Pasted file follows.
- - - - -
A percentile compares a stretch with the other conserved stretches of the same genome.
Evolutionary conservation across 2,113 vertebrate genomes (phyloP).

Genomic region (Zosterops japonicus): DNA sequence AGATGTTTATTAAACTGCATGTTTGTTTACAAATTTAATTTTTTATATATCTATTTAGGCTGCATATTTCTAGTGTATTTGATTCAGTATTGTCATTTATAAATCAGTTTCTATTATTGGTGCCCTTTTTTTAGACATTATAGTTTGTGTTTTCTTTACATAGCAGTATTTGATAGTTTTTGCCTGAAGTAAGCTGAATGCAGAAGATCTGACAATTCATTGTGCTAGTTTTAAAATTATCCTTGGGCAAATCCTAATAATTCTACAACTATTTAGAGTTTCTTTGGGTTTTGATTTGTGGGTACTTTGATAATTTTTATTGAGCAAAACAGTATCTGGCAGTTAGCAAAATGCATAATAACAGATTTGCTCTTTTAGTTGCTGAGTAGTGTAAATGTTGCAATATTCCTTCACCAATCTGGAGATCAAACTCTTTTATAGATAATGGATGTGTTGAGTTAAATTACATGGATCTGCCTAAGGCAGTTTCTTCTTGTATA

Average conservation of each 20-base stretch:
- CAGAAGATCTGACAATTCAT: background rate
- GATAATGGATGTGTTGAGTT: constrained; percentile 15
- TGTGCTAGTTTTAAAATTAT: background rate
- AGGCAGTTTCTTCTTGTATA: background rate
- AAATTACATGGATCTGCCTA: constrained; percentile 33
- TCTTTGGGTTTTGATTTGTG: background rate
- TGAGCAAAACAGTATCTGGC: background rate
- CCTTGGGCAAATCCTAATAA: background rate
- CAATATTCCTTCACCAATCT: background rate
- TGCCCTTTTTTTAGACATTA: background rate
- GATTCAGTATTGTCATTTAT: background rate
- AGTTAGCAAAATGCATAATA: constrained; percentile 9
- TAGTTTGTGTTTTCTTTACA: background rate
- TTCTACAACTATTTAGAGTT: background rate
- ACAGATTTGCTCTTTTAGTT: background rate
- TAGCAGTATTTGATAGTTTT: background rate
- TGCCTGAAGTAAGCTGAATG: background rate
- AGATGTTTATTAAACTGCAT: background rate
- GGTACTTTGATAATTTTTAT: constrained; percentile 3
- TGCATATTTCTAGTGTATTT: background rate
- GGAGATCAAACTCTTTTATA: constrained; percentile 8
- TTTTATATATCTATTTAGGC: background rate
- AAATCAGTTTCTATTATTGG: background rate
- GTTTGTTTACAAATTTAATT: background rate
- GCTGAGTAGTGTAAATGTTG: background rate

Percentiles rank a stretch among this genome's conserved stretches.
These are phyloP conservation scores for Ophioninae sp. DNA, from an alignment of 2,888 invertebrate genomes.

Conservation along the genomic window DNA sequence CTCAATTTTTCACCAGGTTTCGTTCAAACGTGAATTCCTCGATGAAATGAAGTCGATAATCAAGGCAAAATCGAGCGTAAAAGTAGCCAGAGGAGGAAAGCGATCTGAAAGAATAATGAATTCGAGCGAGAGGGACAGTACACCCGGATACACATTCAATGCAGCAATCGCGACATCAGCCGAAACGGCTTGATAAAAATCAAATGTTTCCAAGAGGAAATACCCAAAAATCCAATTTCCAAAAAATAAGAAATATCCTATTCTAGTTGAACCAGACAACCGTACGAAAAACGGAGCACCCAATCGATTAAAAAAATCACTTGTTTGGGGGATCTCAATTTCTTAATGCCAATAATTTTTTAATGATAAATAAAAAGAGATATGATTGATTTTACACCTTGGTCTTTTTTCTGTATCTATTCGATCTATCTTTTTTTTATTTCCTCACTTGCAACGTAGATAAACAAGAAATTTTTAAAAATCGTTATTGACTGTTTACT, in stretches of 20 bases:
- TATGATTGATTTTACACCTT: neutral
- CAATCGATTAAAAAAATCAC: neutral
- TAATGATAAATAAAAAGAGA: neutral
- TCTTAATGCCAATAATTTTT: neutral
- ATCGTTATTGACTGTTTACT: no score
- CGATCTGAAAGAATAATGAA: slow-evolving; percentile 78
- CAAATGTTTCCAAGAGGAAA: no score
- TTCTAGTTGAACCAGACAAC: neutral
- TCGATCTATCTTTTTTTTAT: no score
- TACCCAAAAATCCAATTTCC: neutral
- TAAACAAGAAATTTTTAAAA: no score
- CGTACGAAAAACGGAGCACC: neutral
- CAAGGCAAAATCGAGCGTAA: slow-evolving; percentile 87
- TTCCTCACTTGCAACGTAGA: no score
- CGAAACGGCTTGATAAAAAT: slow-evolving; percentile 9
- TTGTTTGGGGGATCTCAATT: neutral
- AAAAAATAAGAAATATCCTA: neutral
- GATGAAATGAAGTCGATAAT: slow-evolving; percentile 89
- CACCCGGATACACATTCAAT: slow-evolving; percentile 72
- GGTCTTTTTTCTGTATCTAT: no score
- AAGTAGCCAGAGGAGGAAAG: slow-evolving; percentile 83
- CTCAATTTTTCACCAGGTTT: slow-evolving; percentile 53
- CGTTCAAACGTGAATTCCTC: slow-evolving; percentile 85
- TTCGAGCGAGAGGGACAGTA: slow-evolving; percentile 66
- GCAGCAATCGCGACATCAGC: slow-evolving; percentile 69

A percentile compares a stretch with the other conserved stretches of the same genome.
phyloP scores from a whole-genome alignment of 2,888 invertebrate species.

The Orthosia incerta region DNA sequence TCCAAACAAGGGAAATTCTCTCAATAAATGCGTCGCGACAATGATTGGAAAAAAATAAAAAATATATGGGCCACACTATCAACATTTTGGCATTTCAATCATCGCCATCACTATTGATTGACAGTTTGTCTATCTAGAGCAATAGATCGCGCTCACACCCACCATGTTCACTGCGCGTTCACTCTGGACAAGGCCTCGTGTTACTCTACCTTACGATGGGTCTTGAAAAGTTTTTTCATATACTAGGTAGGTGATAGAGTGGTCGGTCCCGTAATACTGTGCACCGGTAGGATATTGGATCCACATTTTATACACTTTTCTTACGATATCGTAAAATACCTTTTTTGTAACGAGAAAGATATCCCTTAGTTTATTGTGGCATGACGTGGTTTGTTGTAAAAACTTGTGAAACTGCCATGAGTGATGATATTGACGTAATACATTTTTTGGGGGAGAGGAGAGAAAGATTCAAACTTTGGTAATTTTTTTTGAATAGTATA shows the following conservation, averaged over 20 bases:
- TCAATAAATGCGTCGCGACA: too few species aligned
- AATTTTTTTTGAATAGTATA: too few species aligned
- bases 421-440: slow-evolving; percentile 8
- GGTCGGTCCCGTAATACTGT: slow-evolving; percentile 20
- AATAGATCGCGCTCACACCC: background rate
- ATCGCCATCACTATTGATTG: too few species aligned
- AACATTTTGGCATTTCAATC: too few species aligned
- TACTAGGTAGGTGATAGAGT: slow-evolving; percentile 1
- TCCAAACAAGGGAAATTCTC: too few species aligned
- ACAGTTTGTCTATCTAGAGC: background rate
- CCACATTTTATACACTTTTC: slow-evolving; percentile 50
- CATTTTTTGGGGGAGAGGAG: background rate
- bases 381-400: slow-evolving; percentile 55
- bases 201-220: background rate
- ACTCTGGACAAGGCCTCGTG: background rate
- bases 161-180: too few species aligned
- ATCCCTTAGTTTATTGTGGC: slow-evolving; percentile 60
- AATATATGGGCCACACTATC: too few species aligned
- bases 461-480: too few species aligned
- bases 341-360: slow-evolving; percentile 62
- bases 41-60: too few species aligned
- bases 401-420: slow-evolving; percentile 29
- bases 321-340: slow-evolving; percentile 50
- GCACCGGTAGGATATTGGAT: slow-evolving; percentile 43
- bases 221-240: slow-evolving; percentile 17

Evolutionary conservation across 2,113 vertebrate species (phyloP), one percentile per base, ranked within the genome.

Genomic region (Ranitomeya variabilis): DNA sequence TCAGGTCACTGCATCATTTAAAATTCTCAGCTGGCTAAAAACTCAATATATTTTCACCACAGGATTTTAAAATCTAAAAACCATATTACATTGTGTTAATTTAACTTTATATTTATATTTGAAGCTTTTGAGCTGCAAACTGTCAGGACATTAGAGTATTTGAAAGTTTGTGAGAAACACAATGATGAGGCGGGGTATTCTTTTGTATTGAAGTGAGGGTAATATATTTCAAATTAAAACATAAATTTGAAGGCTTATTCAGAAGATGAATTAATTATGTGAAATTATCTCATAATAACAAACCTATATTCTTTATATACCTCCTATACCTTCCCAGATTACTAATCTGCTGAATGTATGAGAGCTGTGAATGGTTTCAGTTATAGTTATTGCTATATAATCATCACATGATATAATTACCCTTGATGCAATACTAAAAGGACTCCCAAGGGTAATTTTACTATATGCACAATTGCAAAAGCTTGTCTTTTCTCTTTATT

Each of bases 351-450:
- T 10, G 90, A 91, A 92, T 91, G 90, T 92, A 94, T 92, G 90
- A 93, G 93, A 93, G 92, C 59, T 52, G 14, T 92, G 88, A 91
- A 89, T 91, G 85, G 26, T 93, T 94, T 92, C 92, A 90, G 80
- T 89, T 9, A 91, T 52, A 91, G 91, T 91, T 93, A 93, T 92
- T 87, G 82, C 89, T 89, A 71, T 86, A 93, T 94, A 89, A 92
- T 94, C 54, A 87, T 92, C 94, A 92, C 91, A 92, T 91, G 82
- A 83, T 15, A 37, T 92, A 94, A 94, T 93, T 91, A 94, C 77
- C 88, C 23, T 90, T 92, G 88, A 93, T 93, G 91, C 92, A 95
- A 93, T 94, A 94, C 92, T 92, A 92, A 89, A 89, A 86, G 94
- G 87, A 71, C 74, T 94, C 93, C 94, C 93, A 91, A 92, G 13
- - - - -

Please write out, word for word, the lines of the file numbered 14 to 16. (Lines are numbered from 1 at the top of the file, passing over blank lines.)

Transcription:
- TGCCCTTTTTTTAGACATTA: background rate
- GATTCAGTATTGTCATTTAT: background rate
- AGTTAGCAAAATGCATAATA: constrained; percentile 9